Still-Life With God


Reviewed By Riley Hines

Still-Life With God By Cynthia Atkins, Houston, TX: Saint Julian Press,112 pages, $16

The poetry within Cynthia Atkins’ Still-Life with God addresses an array of critical issues that many people—especially women—face during their lifetimes. With descriptive allusions, this collection of poems draws the line between hope and disappointment, while also highlighting the collective human struggle in achieving an authentic self unconstrained by barriers, social constructs, and most importantly, male violence. The “God” of this work takes on several forms, such as a medicine cabinet and a library, and represents not divinity, but an authority that we all have been taught to respect throughout our lives. This authority, or “God,” effectively silences the authentic self and forces people to become a shadow themselves in the wake of other’s thoughts and opinions. In this way, Atkins artfully shows how people become a “still-life” and are devoid from their own voices. As we’re told in “Hello Stranger,”

“It’s me – This voice inside a tin box

inside the intention to be a voice

of one, but we’re all crammed

in traffic – This grid is the lunatic

abyss inside a pickle jar.”

This entrapment and voiceless quality are echoed again in “Domestic Terrorism”,

“Terror is your voice going mute over every sidewalk and city block.”

and in “Letter To The Woman Who Had To Hang Up Her Coat”,

“A voice that no one else

Can hear is large and gangly

As a bomb in your throat.”

Divided into four parts, Still-Life with God invokes a certain train of thought, one that examines a struggle that has been prominent in the past, as well as the present. Each part functions as a cog in a larger work, each fitting together to allow the audience a clear view of the message being told. That being said, each section also works apart from one another. In this way, readers can go through the collection as it is presented, or they can pick and choose which poems to read while still arriving at a meaningful destination. Not only does the collection call attention to important issues such as male violence and eating disorders, but it also realizes the importance of language and the role it plays in people’s lives. Originally, the speaker comes to terms with the seemingly negative nature of language. As said in “Before the Lies”,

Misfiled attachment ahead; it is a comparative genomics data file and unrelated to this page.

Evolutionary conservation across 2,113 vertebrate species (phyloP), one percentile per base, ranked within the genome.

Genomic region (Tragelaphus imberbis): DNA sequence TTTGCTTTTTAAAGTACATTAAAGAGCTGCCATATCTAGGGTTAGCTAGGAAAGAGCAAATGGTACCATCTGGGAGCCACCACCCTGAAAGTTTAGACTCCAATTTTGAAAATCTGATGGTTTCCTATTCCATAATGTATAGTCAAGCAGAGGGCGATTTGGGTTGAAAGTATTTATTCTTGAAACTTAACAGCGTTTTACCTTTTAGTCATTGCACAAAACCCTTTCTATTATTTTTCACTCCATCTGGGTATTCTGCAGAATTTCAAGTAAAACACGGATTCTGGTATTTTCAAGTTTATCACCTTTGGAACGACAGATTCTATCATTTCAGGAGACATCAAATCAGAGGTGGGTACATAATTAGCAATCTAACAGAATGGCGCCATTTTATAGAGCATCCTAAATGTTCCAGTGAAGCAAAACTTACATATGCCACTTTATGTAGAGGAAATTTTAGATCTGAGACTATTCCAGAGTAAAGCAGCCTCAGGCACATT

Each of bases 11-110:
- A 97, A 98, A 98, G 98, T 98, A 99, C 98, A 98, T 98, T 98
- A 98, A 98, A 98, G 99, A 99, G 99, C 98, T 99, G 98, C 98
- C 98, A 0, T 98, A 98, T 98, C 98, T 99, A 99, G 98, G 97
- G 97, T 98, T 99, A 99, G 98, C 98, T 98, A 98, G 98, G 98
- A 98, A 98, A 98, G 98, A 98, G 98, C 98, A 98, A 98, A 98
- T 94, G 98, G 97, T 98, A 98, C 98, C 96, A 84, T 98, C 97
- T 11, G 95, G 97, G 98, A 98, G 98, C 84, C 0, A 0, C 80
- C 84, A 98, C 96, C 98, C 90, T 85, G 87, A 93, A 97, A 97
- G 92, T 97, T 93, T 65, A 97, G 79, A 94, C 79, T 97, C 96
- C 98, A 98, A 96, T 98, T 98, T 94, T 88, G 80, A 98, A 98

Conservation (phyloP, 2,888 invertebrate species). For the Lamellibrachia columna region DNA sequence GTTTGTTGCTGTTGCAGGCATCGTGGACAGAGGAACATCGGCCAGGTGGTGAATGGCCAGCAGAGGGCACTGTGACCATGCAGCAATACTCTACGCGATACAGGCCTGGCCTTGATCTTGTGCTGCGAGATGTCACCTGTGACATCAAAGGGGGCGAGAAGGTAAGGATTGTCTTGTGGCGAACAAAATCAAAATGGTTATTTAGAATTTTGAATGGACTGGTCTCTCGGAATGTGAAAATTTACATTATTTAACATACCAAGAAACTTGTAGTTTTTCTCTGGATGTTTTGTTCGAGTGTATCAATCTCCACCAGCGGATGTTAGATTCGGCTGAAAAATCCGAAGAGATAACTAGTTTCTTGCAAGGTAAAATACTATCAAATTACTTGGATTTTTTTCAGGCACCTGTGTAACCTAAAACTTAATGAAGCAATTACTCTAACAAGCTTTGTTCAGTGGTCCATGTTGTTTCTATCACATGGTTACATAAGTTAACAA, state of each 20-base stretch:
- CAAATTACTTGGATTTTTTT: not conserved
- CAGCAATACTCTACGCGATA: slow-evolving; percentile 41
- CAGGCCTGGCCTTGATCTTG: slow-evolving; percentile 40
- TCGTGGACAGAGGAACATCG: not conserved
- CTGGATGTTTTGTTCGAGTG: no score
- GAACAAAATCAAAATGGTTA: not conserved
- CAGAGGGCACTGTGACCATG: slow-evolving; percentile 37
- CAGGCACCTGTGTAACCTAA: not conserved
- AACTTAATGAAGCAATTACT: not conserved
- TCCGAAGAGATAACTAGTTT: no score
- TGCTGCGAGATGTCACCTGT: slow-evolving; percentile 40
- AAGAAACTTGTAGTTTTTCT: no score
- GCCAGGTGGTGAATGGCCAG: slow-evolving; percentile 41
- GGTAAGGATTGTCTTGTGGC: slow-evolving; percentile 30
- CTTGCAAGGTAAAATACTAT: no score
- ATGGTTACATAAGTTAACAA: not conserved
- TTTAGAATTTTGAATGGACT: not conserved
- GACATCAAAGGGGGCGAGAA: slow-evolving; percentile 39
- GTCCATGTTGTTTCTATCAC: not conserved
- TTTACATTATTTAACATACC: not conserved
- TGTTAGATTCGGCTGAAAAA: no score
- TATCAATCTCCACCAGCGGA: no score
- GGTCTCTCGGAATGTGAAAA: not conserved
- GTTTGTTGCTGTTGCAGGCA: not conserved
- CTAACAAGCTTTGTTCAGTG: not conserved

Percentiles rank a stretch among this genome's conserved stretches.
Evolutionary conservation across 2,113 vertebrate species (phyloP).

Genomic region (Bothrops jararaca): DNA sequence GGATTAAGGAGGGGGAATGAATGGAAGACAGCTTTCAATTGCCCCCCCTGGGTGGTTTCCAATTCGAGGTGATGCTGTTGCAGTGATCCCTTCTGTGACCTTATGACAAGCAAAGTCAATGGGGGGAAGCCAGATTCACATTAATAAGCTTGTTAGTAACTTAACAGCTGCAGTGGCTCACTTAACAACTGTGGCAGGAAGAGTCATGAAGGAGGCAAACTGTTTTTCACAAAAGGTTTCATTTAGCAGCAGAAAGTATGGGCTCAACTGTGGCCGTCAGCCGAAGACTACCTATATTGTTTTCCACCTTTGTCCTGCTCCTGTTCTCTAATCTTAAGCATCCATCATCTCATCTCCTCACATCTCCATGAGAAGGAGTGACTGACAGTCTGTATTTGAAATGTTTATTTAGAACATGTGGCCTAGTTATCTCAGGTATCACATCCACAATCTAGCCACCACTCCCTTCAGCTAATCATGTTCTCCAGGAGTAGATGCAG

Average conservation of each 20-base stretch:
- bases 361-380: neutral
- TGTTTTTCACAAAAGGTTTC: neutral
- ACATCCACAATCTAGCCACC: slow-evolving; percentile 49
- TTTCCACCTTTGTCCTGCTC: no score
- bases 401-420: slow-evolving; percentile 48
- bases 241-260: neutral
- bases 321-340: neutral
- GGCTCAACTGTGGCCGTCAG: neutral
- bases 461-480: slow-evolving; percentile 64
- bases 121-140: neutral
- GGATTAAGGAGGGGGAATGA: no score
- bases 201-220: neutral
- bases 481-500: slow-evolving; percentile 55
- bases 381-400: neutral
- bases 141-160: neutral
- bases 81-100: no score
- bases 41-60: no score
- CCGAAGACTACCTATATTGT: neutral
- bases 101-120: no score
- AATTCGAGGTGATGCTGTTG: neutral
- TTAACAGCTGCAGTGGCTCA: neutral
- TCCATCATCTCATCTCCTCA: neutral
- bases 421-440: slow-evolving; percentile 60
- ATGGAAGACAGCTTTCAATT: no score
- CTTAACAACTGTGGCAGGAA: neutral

“I’ve learned that words matter, but words lie,”


“Salutations rolling over

The teacher’s tongue – were talismans

Beyond the cracks, lies and laundromats.

The earth opened to a place where language

Hoards the silence, animals in a barn of breathing.”

Despite these outlooks on language, the reader can expect a kind of enlightenment, one that isn’t revealed until the end of the collection. The speaker finds a resolution where they are freed from “God.” In “Goddess in Purple Rain” and “God is a Myth,” song represents a release from the suffering self and reveals a trajectory towards the authentic self. Though the songs maintain the pain felt throughout the entirety of the collection, Atkins concludes with a hopeful perspective. In “God is a Myth,” Atkins writes,

“My past until this moment

is penciled in the way an artist suggests a cloud.

This is the narrative – repeat it, repeat it after me.

I never existed before this moment.

Under a stairwell, I could feel my fear

like skin caught in a zipper. The last touch

of red on the artist’s brush. I heard many cries,

like scrawny cats in the alley of my heart.”

Moments like this compel readers, luring them into a hopeful future while reminding them to keep a watchful eye on the events and lessons of the past.

Cynthia Atkins’ Still-Life with God is extremely relevant. She skillfully sets the tone in part one of her collection, setting an idyllic, old-fashioned scene with crackerjacks and Greyhound buses. In departing from part one, Atkins progresses into a more recent time, which underscores the idea that these struggles have existed and been faced by numerous people for a countless amount of years. Through the hypocrisy and negativity, Atkins unveils the universal human nature in which we set out to find something holy in material objects that are ultimately unholy. Her lyricism enraptures readers and shows us that we may not find what we’re looking for, but will gain something from the experience all the same. With this bold collection, she doesn’t shy away from important ideas and issues, and effectively outlines the many aspects of how people become something apart from themselves, while both losing and gaining something during the experience. Overall, her collection is thought-provoking and profound, imploring the reader to not only examine themselves, but also humans as a collective whole.